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Editorial: Politicians must root out problems in scandal-hit Finance Ministry

Administrative Vice Finance Minister Junichi Fukuda has announced his intention to resign over sexual harassment allegations, only shortly after the Finance Ministry was rocked by the heavily discounted sale of a state-owned land lot to school operator Moritomo Gakuen and its doctoring of official documents on the deal.

    There is no sign that confusion within this powerful government organization that oversees taxation and the state budget will be settled in the foreseeable future. Finance Minister Taro Aso and other politicians should be taking the initiative in settling the matter, but their responses have fallen one step behind. It appears that both politicians and bureaucrats are desperate to save their own skin and are reluctant to assume responsibility over the confusion.

    TV Asahi recently announced that one of its female employees was sexually harassed by Fukuda, upholding a weekly magazine's report on the allegations. Nevertheless, Fukuda maintained his actions do not constitute sexual harassment and repeated his suggestion that he is resigning because news reports on the allegations against him have created an uproar and he cannot concentrate on his job.

    The Finance Ministry asked victims to come forward and cooperate in its in-house probe into the allegations, adding fuel to the public's criticism of the ministry. Aso, who doubles as deputy prime minister, appears to be still covering for Fukuda.

    Opposition parties are demanding that Aso step down from the Cabinet, and have refused to attend Diet deliberations unless their demand is met. The political world as a whole has therefore been thrown into chaos.

    Aso may be considering stepping down after the ministry completes an in-house probe into the document falsification case. If so, he might be aiming to retain his influence within the ruling Liberal Democratic Party (LDP) even after leaving his Cabinet posts.

    However, the public has lost confidence in the Finance Ministry following the discovery that the ministry asked Moritomo Gakuen to collude and lie about the land deal, among other problems. Serious questions remain as to how far the probe into the document doctoring case under Aso's leadership can convince the general public.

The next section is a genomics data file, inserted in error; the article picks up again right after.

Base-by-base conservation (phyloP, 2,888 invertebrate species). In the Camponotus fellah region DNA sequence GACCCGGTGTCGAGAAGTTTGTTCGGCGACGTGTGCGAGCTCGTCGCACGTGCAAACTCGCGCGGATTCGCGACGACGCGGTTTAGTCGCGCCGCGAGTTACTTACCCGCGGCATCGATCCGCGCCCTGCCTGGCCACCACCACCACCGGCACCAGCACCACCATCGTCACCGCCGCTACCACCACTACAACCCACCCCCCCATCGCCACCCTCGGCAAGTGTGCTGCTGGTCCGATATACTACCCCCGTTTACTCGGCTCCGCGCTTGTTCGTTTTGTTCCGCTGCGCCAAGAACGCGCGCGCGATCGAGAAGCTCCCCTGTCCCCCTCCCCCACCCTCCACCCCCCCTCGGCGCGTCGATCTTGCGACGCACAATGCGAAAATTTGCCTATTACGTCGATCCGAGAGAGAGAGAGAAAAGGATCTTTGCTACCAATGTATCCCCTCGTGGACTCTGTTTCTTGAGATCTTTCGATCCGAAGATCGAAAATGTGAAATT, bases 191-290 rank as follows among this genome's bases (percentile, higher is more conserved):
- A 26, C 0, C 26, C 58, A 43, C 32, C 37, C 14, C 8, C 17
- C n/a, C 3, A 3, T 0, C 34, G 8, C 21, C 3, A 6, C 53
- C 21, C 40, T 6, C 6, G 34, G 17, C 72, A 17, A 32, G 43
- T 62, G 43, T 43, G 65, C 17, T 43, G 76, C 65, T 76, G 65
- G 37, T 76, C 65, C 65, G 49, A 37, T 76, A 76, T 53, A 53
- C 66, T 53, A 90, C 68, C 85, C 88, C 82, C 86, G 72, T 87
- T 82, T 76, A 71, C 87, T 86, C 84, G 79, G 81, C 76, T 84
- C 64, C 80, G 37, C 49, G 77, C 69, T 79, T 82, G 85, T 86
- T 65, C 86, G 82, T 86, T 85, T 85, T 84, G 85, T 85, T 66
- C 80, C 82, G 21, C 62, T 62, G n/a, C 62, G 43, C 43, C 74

The ministry has not even been able to pick the successor of Nobuhisa Sagawa, who has resigned as chief of the National Tax Agency in connection with the Moritomo case. The ministry needs to carry out a drastic personnel reshuffle and regain the public's trust to rise above the quagmire.

    Prime Minister Shinzo Abe had also wanted Fukuda to resign at an early stage, but he was slow in responding to the matter, raising speculations that the prime minister may have been showing consideration to Aso in an effort to win his cooperation in his bid to seek a third term as LDP president in the leadership election this coming autumn.

    Prime Minister Abe also apparently feared being held responsible for the confusion within the ministry if Aso steps down. His stance to prioritize such political motives appears to have weakened his leadership over his administration.

    "As the head of the executive branch, I'd like to take responsibility to get to the bottom of each and every single problem and clear up problems," the prime minister has said. The prime minister should be aware that these problems are rooted in both the political world and the bureaucracy.

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